Women’s Healthcare Survey reveals ‘medical ableism’
Chronic Illness Inclusion has responded to the Department for Health and Social Care’s inquiry into Women’s health and well-being in England.
To ensure that our organisational submission reflected the concerns of women with Energy Limiting Chronic Illnesses we launched our own survey.
Over one thousand women responded, with hundreds giving details of the difficulties they have experienced in getting diagnoses, treatment and support. They reflected a culture of disbelief and dismissal. Many of the responses were heartbreaking to read. Over the weeks to come we will begin to share some of these responses so that women’s voices, which are too often silenced, can be heard and amplified.
Lead author, Catherine Hale, writes:
We produced this report because we know that disabled people living with poorly understood and under-diagnosed conditions live with trauma that blights and limits their lives. And no one, outside of our community, is talking about it.
This trauma doesn’t come from our health condition itself, although ELCI is very debilitating.
It doesn’t even come from the mental health impact of living with a long term health condition, although this is keenly felt.
This trauma, perhaps the biggest within our community, is one that has no official name and is never spoken of among healthcare professionals or healthcare providers. It is the trauma of what is known among us as ‘medical gaslighting’. Some refer to it as medical ableism.
Our survey reveals the stigma of disbelief in healthcare contexts and the neglect and inequality that come with it, and our report calls for a rethink of the NHS approach to so-called “medically unexplained symptoms”.
Rethinking ‘Medically Unexplained Symptoms’
Our survey suggests that the construct of Medically Unexplained Symptoms (MUS) is frequently applied to disabled women with ELCI and chronic pain, especially with hard-to-diagnose or poorly understood diseases. Because MUS is conflated with somatisation disorder, their physical symptoms are effectively attributed to psychological distress or social factors without evidence of a mental health condition. The women we heard from reported overwhelmingly negative impacts on their health and wellbeing from MUS frameworks and treatment, including diagnostic delay and missed diagnoses, as well as the psychological trauma of ‘gaslighting’.
This prevents them from self-advocating effectively in their healthcare and is in striking opposition to principles of patient-centred care embraced by the NHS. It also breaches the fundamental principles of the Disabled People’s Movement: Nothing About Us Without Us. We, therefore, urge that the somatisation model of MUS be called into question.
Our Recommendations include:
-The voice and experiences of patients labelled with MUS must be heard. More research is urgently needed into service users’ experience of psychological therapies for MUS.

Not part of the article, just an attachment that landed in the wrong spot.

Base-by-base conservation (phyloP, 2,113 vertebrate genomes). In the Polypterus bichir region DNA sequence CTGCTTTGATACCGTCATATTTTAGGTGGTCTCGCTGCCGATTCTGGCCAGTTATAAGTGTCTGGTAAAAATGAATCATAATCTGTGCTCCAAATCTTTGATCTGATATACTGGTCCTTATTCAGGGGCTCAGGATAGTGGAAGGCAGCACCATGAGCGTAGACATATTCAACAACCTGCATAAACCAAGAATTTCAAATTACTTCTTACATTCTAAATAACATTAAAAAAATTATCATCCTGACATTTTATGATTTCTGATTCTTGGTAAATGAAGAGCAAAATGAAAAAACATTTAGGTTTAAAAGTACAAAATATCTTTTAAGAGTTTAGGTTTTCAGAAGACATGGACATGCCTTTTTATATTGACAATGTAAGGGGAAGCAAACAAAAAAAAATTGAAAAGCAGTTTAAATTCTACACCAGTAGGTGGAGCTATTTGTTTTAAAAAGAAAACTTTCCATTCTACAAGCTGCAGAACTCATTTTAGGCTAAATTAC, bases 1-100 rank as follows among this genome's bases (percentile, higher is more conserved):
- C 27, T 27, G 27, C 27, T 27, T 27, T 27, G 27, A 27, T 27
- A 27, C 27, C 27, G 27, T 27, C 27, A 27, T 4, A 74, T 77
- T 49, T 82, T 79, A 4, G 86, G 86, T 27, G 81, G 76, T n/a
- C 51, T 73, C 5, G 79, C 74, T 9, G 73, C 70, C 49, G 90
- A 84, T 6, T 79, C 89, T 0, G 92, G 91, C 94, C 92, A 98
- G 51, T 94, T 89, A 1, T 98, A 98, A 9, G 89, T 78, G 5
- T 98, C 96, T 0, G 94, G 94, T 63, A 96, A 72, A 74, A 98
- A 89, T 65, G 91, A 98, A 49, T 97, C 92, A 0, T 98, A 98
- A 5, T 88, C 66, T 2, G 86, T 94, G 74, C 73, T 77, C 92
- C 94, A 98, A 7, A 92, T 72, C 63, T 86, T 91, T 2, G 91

– Patients’ experiences of harm from psychological therapies for MUS must be believed. The Medicines and Healthcare products Regulatory Agency’s Yellow Card scheme for reporting harm must be extended to psychological and behavioural interventions.
– MUS services must be evaluated, not only for their stated aim of reducing healthcare use and costs, but for their impact on the health, wellbeing,and functional status of patients.
– We call for proper investment in biomedical research into hard-to-diagnose and poorly understood diseases that predominantly affect women to break this cycle of disbelief and neglect.
– In the meantime, a change in the attitude of Healthcare Professionals (HCPs) in the face of diagnostic uncertainty is needed. Disabled women with ELCI and chronic pain must be listened to, believed, and empowered to play an equal role in their healthcare decisions and symptom management. HCPs must be trained to be open and honest about the limits of medical scientific knowledge and approach uncertainty in a spirit of scientific inquiry.
– We call for better care coordination for disabled women with ELCI and chronic pain, especially in the context of multimorbidity. We also need better integration of healthcare with social care, welfare rights support, and mental health support.
– We demand domiciliary primary healthcare services for housebound disabled people as part of our fundamental human right to healthcare.
– We call for much more flexibility in service provision and accommodation to healthcare environments as a reasonable adjustment to fluctuating, energy limiting conditions, especially those with sensory sensitivity.
– HCPs have a duty to proactively support our claims for social security and social care support, regardless of whether the medical technology exists to measure our impairments.
To read or download a copy of our submission please click on the image below.
To read or download a copy of our Methodology Appendix please click here.